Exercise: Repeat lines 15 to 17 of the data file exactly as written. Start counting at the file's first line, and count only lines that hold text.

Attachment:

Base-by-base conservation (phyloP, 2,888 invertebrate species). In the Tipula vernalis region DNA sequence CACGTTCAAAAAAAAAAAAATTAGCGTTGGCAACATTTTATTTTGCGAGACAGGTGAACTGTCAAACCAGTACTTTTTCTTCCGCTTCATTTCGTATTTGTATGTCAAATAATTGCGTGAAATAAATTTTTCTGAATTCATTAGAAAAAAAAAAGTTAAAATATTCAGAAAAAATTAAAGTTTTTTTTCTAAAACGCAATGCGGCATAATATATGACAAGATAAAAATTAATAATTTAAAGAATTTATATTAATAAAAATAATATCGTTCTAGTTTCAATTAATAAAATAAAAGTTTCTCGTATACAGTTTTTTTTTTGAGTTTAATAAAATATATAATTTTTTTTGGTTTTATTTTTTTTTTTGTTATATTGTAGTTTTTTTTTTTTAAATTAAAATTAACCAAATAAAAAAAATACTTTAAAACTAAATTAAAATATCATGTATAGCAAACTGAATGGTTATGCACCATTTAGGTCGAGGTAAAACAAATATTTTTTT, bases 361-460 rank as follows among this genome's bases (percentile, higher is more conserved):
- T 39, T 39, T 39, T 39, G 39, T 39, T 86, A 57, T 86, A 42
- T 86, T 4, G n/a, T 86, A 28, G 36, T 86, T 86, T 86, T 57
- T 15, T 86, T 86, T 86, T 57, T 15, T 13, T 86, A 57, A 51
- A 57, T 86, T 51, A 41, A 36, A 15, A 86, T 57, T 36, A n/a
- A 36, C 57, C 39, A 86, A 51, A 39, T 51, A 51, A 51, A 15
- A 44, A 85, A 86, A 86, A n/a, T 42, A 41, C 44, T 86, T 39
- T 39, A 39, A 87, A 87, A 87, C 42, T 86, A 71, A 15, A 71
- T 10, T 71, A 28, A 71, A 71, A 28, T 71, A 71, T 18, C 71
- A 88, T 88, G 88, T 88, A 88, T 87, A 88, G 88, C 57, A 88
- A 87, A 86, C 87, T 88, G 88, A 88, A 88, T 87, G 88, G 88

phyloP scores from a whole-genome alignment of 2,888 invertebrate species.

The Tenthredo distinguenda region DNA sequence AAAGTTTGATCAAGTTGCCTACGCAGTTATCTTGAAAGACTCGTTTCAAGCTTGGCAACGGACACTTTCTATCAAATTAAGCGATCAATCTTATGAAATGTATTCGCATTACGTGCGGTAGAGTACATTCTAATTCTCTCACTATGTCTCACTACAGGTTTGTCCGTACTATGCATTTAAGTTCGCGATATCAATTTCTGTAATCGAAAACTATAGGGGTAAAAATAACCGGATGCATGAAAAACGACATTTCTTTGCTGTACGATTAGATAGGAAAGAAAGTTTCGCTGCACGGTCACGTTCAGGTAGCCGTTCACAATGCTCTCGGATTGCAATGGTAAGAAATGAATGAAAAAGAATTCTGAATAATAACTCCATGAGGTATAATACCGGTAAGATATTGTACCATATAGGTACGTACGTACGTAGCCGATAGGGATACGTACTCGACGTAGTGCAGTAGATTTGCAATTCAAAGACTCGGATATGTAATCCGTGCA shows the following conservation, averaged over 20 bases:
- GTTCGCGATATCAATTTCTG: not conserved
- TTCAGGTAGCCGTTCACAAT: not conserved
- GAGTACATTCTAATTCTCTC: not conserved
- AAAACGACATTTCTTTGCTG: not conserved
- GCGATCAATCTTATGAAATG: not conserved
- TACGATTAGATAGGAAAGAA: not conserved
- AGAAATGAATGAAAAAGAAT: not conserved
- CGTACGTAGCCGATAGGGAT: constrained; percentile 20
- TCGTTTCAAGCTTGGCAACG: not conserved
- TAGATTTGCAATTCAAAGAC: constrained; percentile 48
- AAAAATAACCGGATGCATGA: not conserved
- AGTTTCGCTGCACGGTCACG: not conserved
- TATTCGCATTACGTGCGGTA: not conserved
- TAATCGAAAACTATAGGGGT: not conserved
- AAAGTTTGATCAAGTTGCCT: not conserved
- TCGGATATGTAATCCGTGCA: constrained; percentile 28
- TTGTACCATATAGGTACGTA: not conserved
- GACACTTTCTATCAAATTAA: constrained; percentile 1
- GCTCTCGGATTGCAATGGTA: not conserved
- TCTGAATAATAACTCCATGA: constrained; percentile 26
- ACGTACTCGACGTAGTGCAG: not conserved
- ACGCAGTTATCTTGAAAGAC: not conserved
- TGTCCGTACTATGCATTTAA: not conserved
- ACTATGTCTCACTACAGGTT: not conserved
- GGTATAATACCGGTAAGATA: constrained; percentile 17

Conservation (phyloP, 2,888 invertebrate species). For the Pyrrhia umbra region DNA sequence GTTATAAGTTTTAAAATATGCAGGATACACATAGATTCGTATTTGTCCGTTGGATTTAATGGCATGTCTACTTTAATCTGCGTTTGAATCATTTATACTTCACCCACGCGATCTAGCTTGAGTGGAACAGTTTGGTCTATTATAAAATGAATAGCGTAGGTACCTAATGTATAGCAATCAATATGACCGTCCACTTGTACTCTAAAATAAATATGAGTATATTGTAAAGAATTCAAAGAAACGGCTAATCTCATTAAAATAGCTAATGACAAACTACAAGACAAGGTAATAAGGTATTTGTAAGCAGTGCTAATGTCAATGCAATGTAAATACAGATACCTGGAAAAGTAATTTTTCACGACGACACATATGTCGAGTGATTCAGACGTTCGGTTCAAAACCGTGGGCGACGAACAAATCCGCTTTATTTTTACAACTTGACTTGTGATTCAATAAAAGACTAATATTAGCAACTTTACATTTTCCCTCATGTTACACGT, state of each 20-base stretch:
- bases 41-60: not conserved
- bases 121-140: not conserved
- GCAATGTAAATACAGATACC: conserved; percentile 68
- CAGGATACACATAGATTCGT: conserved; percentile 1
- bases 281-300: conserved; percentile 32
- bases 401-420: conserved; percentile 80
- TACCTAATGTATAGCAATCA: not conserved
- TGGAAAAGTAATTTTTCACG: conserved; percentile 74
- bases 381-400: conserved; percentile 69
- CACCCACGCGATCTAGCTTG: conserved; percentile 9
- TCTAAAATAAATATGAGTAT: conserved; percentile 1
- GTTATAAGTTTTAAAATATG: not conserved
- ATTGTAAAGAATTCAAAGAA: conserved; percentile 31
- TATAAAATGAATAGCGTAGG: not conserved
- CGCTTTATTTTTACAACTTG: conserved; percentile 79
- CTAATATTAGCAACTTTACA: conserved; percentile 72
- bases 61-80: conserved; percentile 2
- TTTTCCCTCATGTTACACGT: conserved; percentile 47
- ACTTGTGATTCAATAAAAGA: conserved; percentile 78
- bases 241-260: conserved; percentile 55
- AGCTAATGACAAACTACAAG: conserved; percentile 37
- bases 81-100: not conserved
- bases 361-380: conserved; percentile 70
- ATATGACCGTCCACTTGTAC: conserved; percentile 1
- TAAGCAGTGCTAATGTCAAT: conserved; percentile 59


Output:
- TTCAGGTAGCCGTTCACAAT: not conserved
- GAGTACATTCTAATTCTCTC: not conserved
- AAAACGACATTTCTTTGCTG: not conserved